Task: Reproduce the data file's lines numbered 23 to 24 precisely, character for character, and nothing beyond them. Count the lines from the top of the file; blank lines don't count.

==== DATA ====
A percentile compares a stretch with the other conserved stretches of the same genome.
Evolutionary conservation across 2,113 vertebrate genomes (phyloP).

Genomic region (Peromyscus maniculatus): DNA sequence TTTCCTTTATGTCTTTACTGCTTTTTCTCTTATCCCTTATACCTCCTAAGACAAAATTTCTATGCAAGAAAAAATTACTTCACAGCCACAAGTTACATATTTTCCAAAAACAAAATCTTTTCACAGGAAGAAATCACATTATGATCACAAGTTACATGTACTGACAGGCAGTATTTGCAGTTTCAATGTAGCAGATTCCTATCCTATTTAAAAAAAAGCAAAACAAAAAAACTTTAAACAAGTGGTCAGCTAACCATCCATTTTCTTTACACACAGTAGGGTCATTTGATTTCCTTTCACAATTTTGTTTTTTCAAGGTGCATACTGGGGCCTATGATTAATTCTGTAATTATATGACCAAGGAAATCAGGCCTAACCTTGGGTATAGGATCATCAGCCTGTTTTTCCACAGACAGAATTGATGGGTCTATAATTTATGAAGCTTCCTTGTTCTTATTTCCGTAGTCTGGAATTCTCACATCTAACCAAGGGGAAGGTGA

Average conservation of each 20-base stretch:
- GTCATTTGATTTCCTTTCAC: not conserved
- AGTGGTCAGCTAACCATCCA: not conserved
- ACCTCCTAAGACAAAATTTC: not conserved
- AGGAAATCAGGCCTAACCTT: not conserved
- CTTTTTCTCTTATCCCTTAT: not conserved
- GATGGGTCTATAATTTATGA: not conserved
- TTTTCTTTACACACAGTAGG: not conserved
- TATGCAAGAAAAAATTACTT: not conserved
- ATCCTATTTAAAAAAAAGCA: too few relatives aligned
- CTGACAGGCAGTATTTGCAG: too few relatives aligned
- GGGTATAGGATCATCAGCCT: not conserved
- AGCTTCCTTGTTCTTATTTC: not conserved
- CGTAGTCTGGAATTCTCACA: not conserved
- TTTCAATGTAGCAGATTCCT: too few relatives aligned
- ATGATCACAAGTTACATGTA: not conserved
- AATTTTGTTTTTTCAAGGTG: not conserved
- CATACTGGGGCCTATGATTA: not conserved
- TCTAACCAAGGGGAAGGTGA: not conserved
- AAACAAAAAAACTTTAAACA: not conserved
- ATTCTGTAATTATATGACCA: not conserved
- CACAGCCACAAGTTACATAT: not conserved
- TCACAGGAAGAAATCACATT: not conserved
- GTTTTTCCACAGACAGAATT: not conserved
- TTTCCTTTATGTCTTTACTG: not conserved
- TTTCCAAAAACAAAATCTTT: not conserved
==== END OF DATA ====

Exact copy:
- AAACAAAAAAACTTTAAACA: not conserved
- ATTCTGTAATTATATGACCA: not conserved